The Holy Cross cemetery gates loomed in front of a waterlogged Riley Merry as he plunged into another pound’s worth of potato salad.
Bathed in the amber light of police cruiser headlights, a crowd of 100 cheered as Riley Merry downed three hot sauce-slathered bowlfuls of salad. His attempt at a fourth resulted in vomiting.
“I was just stuffing it in as much as I could but it just came right back out. There was nothing I could do,” he said. “Didn’t matter how much water I chugged to push it down.”
In total, Merry got through 3.8 pounds of supermarket potato salad.
Merry said loading up more and more of the mustardy mix felt like “when you go trick-or-treating and you just slowly see that you’re getting too much candy for your bag.”
Merry’s stunt has only become more famous as the days pass. A TikTok post about the event has racked up nearly 150,000 views. Haligonians have been churning out memes and jokes about the event by the pound; phony heritage minutes and oil paintings about the event have been circulating online.
The police presence was a surprise for the Haligonian account manager. Merry thinks the cemetery must have caught wind of the stunt, which he originally intended to perform in front of former prime minister John Thompson’s grave.
By the time he arrived, the HRP had already stationed a car near the cemetery, which is normally always open, but was closed for maintenance.
“Trust me, they’re never closed,” he said. “You can go in there past midnight almost every day of the year.”
Merry ended up getting the green light from officers to tackle the tub outside the cemetery gates. He ended up being grateful, as he said the cars made for a more dramatic scene.
“At the end of the day, picture-wise, I think it made it cooler,” he said. “I’ve got to thank the cops on that one.”
The large crowd surprised Merry.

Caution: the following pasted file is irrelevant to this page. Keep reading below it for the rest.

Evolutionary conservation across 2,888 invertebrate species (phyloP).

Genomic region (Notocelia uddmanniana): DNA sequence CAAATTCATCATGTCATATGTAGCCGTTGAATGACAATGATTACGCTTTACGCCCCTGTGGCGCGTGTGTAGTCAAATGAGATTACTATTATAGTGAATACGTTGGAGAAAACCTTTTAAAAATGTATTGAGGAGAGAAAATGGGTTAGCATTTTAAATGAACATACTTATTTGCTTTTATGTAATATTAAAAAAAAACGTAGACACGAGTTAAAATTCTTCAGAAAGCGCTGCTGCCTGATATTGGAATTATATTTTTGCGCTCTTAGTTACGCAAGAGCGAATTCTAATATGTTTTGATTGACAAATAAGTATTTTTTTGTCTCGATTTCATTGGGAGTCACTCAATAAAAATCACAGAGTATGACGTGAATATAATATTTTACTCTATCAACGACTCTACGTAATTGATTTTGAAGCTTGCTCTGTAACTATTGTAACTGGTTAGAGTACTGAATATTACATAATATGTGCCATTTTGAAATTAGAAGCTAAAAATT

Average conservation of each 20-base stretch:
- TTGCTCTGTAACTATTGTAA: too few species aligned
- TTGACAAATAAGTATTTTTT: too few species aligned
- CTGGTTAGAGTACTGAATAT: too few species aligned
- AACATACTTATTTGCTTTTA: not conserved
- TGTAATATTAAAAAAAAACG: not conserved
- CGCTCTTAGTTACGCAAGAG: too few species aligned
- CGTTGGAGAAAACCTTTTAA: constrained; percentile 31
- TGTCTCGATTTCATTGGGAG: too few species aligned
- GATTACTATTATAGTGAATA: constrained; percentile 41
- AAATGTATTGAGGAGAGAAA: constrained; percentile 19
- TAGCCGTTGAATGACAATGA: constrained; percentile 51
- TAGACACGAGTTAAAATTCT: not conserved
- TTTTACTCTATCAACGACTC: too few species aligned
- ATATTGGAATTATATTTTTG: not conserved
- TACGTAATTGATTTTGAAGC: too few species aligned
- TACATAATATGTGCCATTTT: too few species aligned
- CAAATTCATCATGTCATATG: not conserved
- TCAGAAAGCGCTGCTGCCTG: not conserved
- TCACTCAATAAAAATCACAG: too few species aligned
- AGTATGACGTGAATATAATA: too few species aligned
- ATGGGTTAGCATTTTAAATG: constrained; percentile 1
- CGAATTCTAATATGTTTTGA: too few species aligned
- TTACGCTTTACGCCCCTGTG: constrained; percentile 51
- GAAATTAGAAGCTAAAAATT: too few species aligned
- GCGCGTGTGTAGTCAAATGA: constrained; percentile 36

“I can’t believe Halifax supported me the way they did,” he said.
Some spectators brought posters to the gathering. Laith Phillips, who used to work with Merry, designed a large, weatherproof sign that towered over the crowd.
For Phillips, the event was an absurd ode to freedom.
“It’s an inspiration. You really can just go to Costco, buy a five-pound tub of potato salad, sit by the side of the road and eat it,” they said. “You can do whatever you want.”
Merry’s undertaking vaguely resembles other extreme and ridiculous public eating events that have been generating buzz recently. Philadelphia man Alexander Tominsky’s attempt to eat 40 rotisserie chickens in 40 days last year made him famous online.
Merry acknowledges the similarities between his event and Tominsky’s, but maintains “[t]here’s no way a rotisserie chicken is harder to eat than five pounds of potato salad.”
Merry says he spent the days leading up to the event expanding his stomach capacity. His daily regimen consisted of two Costco hotdogs, a soda and a bag of tortilla chips.
This routine is raising eyebrows.
“The Chronicle Herald guy was absolutely dying,” he said. “He was like: there’s no way this is even possible.”
Journalists and fans alike have been scratching their heads trying to understand the meaning behind Merry’s endeavour.
In a mid-meal interview, Merry offered a cryptic explanation.
“It was $2.50 off at Costco,” he quipped between spoonfuls.
Later, Merry added more clarity. He says he didn’t attempt the stunt in the name of any cause except sheer entertainment.
He said the increasing cost of living is making it harder for Haligonians to find ways to spend their time affordably.
“There’s not much extra to do. We’re just kind of surviving at this point,” he said. “If I can put out a free activity to get people to come out and have some fun, I’ll do what I can do.”
In the middle of his third bowl, Merry cried out: “Rent is high and food is too expensive!”
The crowd cheered.
Merry said Halifax hasn’t seen the last of him yet. He’s already planning a rematch with his starchy foe next year.
“Definitely can’t lose to a bucket of potato salad,” he said. “Round two will happen when it’s not as cold and not as wet.”
About the author
Dylan Taylor makes music, journalism and music journalism in Halifax, Nova Scotia.